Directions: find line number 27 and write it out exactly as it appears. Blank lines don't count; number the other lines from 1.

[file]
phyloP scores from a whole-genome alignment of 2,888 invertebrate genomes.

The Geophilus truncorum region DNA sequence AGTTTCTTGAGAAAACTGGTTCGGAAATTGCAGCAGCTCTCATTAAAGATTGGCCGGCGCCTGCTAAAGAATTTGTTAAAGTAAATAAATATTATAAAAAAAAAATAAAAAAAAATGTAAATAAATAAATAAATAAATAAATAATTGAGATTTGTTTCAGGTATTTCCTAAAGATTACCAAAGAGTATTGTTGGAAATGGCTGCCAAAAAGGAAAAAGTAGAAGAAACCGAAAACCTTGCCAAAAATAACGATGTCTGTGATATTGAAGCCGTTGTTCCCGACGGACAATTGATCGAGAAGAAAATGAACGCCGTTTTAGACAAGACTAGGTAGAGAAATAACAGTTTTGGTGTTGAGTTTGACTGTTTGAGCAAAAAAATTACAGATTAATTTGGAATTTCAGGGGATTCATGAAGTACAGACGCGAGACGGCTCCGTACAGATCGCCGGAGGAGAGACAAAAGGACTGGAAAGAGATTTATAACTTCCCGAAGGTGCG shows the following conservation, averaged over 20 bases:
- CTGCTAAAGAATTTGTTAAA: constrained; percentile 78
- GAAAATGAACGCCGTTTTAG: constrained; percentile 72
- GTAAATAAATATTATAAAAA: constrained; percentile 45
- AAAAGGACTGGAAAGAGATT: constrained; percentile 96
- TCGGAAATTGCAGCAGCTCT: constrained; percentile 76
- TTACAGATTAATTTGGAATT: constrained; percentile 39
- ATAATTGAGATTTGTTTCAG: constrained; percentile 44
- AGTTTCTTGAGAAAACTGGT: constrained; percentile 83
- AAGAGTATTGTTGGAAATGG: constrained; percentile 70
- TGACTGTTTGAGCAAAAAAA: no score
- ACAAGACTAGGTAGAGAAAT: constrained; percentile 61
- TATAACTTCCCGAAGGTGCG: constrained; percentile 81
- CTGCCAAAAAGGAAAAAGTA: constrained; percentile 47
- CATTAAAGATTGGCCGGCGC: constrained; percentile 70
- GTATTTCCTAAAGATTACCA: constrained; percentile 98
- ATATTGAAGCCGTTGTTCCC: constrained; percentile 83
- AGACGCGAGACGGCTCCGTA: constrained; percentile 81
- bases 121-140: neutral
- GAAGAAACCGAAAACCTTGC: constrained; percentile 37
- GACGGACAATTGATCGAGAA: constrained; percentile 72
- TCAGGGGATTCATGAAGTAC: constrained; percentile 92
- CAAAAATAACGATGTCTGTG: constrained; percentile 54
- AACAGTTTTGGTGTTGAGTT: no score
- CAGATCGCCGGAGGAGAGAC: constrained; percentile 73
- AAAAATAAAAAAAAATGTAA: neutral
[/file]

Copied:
- AAAAATAAAAAAAAATGTAA: neutral